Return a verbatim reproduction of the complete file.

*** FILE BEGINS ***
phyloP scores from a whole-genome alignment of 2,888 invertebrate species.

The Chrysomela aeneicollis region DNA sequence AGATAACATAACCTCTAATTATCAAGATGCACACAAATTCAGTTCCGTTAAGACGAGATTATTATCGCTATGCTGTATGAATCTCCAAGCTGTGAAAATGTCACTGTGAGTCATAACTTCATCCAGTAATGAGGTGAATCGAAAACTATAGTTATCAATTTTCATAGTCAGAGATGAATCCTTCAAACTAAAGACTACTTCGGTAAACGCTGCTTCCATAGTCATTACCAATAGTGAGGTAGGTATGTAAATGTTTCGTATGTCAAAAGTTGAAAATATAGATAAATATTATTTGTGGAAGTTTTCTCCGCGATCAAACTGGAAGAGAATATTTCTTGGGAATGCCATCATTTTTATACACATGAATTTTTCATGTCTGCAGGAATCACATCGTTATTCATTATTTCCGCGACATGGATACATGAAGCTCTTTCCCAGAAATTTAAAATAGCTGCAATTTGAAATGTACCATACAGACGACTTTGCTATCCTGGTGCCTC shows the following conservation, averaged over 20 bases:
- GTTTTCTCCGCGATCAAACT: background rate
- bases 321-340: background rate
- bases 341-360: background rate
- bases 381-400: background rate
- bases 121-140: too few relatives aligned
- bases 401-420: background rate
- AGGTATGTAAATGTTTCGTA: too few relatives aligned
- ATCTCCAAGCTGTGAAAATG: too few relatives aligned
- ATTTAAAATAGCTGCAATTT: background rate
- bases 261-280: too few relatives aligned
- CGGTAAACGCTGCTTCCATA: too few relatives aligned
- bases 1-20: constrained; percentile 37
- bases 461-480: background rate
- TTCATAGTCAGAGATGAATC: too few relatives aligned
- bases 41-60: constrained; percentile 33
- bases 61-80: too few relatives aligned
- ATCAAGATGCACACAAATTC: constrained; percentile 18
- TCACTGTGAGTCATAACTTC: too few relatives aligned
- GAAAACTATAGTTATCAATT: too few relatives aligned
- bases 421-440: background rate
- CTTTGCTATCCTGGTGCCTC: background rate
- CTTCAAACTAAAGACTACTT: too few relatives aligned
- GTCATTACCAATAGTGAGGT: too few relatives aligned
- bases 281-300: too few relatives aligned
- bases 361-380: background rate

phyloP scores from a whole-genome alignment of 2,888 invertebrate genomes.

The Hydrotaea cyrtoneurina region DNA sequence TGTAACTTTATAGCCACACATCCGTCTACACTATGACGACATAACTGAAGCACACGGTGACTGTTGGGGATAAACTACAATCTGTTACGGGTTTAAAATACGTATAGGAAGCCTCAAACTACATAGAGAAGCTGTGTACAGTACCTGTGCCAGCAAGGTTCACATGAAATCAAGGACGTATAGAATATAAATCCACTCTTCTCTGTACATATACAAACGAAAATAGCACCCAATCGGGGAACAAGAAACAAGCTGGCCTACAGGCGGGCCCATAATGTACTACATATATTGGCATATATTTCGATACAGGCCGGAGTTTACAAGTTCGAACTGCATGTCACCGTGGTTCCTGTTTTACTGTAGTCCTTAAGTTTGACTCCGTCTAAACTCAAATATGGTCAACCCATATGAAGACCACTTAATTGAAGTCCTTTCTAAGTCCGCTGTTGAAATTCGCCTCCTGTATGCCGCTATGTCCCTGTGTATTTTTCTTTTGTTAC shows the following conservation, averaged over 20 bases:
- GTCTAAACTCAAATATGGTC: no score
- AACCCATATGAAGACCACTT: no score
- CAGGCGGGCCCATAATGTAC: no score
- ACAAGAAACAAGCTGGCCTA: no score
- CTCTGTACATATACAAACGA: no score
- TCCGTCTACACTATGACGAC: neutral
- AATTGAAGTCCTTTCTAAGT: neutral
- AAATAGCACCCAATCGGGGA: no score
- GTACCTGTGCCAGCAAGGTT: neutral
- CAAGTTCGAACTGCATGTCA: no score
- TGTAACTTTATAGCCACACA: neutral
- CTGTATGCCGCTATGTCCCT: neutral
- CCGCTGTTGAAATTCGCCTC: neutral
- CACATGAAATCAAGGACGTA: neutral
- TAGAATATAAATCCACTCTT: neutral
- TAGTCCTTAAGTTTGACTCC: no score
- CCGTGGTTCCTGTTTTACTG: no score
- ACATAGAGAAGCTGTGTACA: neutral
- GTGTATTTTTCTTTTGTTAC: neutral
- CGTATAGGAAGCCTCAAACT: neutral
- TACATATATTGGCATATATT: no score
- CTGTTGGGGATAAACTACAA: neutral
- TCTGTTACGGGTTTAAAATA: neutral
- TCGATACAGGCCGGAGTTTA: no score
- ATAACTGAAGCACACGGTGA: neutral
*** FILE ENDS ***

phyloP scores from a whole-genome alignment of 2,888 invertebrate species.

The Chrysomela aeneicollis region DNA sequence AGATAACATAACCTCTAATTATCAAGATGCACACAAATTCAGTTCCGTTAAGACGAGATTATTATCGCTATGCTGTATGAATCTCCAAGCTGTGAAAATGTCACTGTGAGTCATAACTTCATCCAGTAATGAGGTGAATCGAAAACTATAGTTATCAATTTTCATAGTCAGAGATGAATCCTTCAAACTAAAGACTACTTCGGTAAACGCTGCTTCCATAGTCATTACCAATAGTGAGGTAGGTATGTAAATGTTTCGTATGTCAAAAGTTGAAAATATAGATAAATATTATTTGTGGAAGTTTTCTCCGCGATCAAACTGGAAGAGAATATTTCTTGGGAATGCCATCATTTTTATACACATGAATTTTTCATGTCTGCAGGAATCACATCGTTATTCATTATTTCCGCGACATGGATACATGAAGCTCTTTCCCAGAAATTTAAAATAGCTGCAATTTGAAATGTACCATACAGACGACTTTGCTATCCTGGTGCCTC shows the following conservation, averaged over 20 bases:
- GTTTTCTCCGCGATCAAACT: background rate
- bases 321-340: background rate
- bases 341-360: background rate
- bases 381-400: background rate
- bases 121-140: too few relatives aligned
- bases 401-420: background rate
- AGGTATGTAAATGTTTCGTA: too few relatives aligned
- ATCTCCAAGCTGTGAAAATG: too few relatives aligned
- ATTTAAAATAGCTGCAATTT: background rate
- bases 261-280: too few relatives aligned
- CGGTAAACGCTGCTTCCATA: too few relatives aligned
- bases 1-20: constrained; percentile 37
- bases 461-480: background rate
- TTCATAGTCAGAGATGAATC: too few relatives aligned
- bases 41-60: constrained; percentile 33
- bases 61-80: too few relatives aligned
- ATCAAGATGCACACAAATTC: constrained; percentile 18
- TCACTGTGAGTCATAACTTC: too few relatives aligned
- GAAAACTATAGTTATCAATT: too few relatives aligned
- bases 421-440: background rate
- CTTTGCTATCCTGGTGCCTC: background rate
- CTTCAAACTAAAGACTACTT: too few relatives aligned
- GTCATTACCAATAGTGAGGT: too few relatives aligned
- bases 281-300: too few relatives aligned
- bases 361-380: background rate

phyloP scores from a whole-genome alignment of 2,888 invertebrate genomes.

The Hydrotaea cyrtoneurina region DNA sequence TGTAACTTTATAGCCACACATCCGTCTACACTATGACGACATAACTGAAGCACACGGTGACTGTTGGGGATAAACTACAATCTGTTACGGGTTTAAAATACGTATAGGAAGCCTCAAACTACATAGAGAAGCTGTGTACAGTACCTGTGCCAGCAAGGTTCACATGAAATCAAGGACGTATAGAATATAAATCCACTCTTCTCTGTACATATACAAACGAAAATAGCACCCAATCGGGGAACAAGAAACAAGCTGGCCTACAGGCGGGCCCATAATGTACTACATATATTGGCATATATTTCGATACAGGCCGGAGTTTACAAGTTCGAACTGCATGTCACCGTGGTTCCTGTTTTACTGTAGTCCTTAAGTTTGACTCCGTCTAAACTCAAATATGGTCAACCCATATGAAGACCACTTAATTGAAGTCCTTTCTAAGTCCGCTGTTGAAATTCGCCTCCTGTATGCCGCTATGTCCCTGTGTATTTTTCTTTTGTTAC shows the following conservation, averaged over 20 bases:
- GTCTAAACTCAAATATGGTC: no score
- AACCCATATGAAGACCACTT: no score
- CAGGCGGGCCCATAATGTAC: no score
- ACAAGAAACAAGCTGGCCTA: no score
- CTCTGTACATATACAAACGA: no score
- TCCGTCTACACTATGACGAC: neutral
- AATTGAAGTCCTTTCTAAGT: neutral
- AAATAGCACCCAATCGGGGA: no score
- GTACCTGTGCCAGCAAGGTT: neutral
- CAAGTTCGAACTGCATGTCA: no score
- TGTAACTTTATAGCCACACA: neutral
- CTGTATGCCGCTATGTCCCT: neutral
- CCGCTGTTGAAATTCGCCTC: neutral
- CACATGAAATCAAGGACGTA: neutral
- TAGAATATAAATCCACTCTT: neutral
- TAGTCCTTAAGTTTGACTCC: no score
- CCGTGGTTCCTGTTTTACTG: no score
- ACATAGAGAAGCTGTGTACA: neutral
- GTGTATTTTTCTTTTGTTAC: neutral
- CGTATAGGAAGCCTCAAACT: neutral
- TACATATATTGGCATATATT: no score
- CTGTTGGGGATAAACTACAA: neutral
- TCTGTTACGGGTTTAAAATA: neutral
- TCGATACAGGCCGGAGTTTA: no score
- ATAACTGAAGCACACGGTGA: neutral